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Perhaps the Athenians were onto something… May 9, 2009

Posted by lifejacket in Electoral & Parliamentary Reform, Financial shenanigans.

I’m studying Ancient Greece for a degree course, and read something yesterday in one of the set books that struck a chord with me.

Including jobs entailed by the administration of the empire, there may have been as many as severn hundred official positions in classical Athens, and most offices were held … by boards of several men, all serving one-year terms. Many … were selected by lot. Most citizen males, by the time they died had held some public office at one time or another, and a good many had held several. By diluting power in this way, Athenian voters believed they could inhibit the growth of an identifiable class of permanent officials (what we might call bureaucrats) with interests different from those of the populace at large.

(Pomeroy, S.B., Burstein, S.M., Donlan, W. and Roberts, J.T. (2004) a Brief History of Ancient Greece: Politics, Society and Culture, Oxford: Oxford University Press; p.47)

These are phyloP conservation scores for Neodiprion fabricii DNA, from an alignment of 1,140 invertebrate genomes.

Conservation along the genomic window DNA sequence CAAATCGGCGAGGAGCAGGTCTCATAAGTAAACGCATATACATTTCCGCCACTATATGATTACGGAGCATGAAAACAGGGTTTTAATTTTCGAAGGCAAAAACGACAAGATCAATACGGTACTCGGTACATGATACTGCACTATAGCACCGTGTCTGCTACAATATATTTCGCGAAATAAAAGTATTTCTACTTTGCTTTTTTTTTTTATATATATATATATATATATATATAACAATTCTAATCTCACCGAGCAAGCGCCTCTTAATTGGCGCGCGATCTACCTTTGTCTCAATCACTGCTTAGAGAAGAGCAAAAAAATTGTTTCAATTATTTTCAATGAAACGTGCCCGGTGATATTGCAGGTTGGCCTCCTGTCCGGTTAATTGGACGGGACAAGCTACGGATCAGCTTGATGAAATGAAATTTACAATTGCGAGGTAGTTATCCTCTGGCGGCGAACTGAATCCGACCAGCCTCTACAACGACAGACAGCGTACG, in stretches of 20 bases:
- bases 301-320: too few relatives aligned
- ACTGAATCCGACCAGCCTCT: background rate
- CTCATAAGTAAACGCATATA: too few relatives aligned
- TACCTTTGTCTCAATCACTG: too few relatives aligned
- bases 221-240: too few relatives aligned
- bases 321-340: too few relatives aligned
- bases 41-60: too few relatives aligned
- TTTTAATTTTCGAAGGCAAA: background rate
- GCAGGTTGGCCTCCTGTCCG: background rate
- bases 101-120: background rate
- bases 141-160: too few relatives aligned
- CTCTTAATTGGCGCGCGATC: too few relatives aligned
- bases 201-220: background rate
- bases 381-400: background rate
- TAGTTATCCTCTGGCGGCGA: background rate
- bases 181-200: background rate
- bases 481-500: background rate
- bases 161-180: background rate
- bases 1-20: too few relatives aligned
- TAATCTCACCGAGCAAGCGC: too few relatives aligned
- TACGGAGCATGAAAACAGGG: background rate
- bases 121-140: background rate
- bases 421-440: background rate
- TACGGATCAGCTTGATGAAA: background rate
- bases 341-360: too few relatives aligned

To my mind, both bureaucrats and politicians are “an identifiable class” in the UK today, and it’s been very clear for a very long time that a great number of them – particularly politicians – have interests as far removed from the populace at large as it is possible to get.

Perhaps – given the bloated size of these classes in our society, their stifling effect on personal liberty and on economic growth (political correctness; “red tape”), and the fact that they feel they have an unquestioned right to gorge themselves on the public purse – we should consider the Athenian concept of public service more closely?



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